Regardless of whether you're drafting an email or sending a message through a platform like Slack, your apology should be clear, concise, and include the following elements:

  1. Acknowledgment of the Missed Meeting: A straightforward admission that you missed the meeting.
  2. Reason for Your Absence: A brief and honest reason why you couldn't attend—avoid over-explaining or making excuses.
  3. Acceptance of Responsibility: Clearly state that you understand the significance of your absence and accept responsibility for it.
  4. Commitment to Prevent Future Issues: Show that you're proactive by sharing how you plan to avoid similar issues in the future.
  5. Request to Reschedule or Follow Up: If necessary, ask to reschedule the meeting or request a brief follow-up to cover what you missed.
  6. Expression of Sincerity: Let the recipients feel your genuine regret for any inconvenience caused.


On the topic of how to apologize for missing a meeting, it's clear that the approach should be thoughtful and considerate. While no one is immune to the occasional slip-up, how you handle it can leave a lasting impression on your professional relationships. Here's a concise summary:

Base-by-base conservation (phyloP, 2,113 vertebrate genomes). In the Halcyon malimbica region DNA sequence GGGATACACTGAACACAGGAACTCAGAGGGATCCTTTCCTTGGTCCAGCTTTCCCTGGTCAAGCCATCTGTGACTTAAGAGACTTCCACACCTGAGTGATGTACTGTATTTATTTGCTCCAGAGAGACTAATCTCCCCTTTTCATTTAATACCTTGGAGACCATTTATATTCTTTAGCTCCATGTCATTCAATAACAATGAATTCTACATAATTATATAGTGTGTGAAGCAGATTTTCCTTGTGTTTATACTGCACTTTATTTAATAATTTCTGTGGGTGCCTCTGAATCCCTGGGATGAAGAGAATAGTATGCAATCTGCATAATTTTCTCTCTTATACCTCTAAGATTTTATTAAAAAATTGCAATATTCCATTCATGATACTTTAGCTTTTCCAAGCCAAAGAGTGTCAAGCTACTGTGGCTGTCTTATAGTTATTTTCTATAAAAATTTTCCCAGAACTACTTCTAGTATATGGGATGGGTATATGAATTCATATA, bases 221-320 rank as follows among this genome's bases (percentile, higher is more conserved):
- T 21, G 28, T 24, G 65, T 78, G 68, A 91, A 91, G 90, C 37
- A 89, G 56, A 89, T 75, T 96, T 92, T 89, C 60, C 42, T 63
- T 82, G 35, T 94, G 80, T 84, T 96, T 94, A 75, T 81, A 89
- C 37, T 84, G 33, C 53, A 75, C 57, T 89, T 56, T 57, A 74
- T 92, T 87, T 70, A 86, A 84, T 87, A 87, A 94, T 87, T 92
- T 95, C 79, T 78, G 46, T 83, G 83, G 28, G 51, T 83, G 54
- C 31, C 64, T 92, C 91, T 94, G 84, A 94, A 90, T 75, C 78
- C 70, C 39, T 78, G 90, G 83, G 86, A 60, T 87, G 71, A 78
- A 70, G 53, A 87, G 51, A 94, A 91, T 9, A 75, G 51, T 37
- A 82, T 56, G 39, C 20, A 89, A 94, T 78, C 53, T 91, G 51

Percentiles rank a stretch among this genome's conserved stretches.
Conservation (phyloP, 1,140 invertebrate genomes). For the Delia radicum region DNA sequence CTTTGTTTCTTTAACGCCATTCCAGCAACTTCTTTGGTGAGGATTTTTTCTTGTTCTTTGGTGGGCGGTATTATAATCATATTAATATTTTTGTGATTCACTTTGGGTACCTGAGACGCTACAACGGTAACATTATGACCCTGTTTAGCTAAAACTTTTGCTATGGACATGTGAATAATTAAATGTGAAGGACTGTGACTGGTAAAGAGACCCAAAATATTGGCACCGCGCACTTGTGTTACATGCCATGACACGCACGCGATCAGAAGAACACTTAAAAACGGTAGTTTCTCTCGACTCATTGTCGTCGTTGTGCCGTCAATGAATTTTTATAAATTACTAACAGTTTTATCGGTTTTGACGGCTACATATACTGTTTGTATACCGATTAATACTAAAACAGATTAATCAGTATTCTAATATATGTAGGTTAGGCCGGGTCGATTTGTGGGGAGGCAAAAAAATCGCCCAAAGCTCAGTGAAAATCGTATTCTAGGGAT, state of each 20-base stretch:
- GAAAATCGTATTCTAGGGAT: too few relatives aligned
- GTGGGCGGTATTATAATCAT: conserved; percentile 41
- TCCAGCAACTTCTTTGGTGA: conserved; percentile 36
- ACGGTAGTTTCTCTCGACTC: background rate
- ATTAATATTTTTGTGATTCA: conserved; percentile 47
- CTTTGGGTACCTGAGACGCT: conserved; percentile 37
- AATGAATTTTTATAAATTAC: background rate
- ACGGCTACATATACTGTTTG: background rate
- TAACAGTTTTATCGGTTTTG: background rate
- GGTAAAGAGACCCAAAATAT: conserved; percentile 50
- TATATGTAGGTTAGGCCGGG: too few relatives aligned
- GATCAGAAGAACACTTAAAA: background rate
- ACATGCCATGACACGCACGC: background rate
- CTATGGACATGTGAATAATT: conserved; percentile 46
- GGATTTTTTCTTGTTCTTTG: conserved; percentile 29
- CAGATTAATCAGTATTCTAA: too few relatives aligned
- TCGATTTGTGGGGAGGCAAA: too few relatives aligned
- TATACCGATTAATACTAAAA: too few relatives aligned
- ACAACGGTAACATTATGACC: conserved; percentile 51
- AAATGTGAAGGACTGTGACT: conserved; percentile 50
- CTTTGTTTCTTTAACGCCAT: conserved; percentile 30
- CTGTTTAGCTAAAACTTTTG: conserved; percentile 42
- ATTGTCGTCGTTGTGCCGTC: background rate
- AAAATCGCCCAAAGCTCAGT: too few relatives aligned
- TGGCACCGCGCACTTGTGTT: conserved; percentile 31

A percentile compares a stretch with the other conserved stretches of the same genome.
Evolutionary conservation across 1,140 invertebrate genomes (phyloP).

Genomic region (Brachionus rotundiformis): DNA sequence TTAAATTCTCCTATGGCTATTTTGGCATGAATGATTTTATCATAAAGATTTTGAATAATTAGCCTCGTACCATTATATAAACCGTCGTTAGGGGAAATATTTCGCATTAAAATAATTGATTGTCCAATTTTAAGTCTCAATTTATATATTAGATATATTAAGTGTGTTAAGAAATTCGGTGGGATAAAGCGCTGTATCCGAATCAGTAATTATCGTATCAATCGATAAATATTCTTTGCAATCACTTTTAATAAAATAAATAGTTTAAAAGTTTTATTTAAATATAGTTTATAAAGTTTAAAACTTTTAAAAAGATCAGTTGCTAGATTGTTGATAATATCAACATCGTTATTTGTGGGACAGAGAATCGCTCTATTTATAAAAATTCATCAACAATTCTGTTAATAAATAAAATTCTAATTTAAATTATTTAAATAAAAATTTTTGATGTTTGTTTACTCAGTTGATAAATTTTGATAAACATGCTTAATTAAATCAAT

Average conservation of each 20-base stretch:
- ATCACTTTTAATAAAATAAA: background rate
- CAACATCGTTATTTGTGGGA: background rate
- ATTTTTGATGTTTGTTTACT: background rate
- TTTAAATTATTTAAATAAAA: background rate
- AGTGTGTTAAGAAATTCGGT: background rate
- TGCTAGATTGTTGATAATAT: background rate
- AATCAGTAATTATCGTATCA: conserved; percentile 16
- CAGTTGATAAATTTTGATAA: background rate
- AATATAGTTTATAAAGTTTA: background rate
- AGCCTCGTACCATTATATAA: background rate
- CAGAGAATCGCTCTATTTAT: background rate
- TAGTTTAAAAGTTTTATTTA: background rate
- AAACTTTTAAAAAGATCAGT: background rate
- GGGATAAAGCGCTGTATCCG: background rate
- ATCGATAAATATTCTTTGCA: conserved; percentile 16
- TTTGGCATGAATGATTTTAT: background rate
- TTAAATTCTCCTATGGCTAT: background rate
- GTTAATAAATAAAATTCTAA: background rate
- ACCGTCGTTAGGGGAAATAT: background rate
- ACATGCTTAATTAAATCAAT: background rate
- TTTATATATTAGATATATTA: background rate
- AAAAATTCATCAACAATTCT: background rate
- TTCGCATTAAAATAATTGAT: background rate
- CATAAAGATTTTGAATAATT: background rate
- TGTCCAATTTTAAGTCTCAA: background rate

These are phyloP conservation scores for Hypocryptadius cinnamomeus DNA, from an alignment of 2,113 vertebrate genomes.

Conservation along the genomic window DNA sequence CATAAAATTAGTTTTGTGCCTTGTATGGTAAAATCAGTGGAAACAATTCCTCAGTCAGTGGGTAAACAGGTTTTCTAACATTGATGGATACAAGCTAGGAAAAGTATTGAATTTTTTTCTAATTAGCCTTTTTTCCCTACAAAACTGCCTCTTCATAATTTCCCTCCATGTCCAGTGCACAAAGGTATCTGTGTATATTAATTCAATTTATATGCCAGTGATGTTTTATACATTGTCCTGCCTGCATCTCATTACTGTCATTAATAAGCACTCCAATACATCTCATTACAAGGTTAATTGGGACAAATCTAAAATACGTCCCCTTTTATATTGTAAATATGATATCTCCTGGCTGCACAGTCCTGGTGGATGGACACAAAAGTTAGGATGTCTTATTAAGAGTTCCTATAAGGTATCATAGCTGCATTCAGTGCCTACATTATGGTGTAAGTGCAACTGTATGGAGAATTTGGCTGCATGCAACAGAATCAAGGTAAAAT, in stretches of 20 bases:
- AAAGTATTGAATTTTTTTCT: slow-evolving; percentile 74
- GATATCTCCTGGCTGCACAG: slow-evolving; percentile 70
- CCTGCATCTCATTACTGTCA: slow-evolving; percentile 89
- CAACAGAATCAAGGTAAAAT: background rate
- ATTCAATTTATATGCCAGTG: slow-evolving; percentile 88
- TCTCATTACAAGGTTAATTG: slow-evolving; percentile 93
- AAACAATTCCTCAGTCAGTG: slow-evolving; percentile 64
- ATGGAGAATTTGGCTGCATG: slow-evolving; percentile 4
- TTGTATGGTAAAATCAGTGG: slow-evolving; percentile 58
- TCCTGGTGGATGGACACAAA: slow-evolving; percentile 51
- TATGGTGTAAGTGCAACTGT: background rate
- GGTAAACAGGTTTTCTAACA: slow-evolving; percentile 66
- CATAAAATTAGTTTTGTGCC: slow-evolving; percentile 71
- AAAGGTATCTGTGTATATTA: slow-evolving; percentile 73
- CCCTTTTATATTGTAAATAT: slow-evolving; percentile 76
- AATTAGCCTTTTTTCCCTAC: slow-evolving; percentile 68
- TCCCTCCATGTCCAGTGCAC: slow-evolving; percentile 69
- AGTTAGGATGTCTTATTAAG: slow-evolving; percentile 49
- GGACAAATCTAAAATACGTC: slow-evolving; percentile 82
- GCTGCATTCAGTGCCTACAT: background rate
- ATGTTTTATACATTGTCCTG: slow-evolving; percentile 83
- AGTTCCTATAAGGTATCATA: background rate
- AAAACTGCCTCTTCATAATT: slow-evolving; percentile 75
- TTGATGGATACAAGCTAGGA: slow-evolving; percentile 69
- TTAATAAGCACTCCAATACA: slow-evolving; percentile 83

• Sincerity is Key: A genuine apology goes a long way in maintaining professional relationships. Whether it's a personal emergency or a scheduling conflict, a sincere apology for a missed meeting shows respect for the time and effort of your colleagues.
  • Clarity in Communication: Be clear about why you missed the meeting without delving into unnecessary details. A brief explanation suffices to provide context without making excuses.
  • Responsibility and Remediation: Accept responsibility for your absence and take actionable steps to make amends. This could be by reviewing meeting notes, catching up on key points discussed, or offering to contribute in other ways.
  • Forward Focus: Look ahead to prevent future missed meetings. Whether it's refining your organization skills or using tools like Google Calendar more effectively, showing that you're committed to improvement can mitigate the negative impact of your absence.
  • Building Trust: Each time you attend meetings as scheduled, you build trust. Conversely, every missed meeting requires effort to rebuild that trust. Make attending future meetings a priority, and if unforeseen circumstances arise, communicate in a timely manner.

Remember, missing meetings is not that uncommon. It's not the mistake but how you handle it that defines your professional tone and reputation.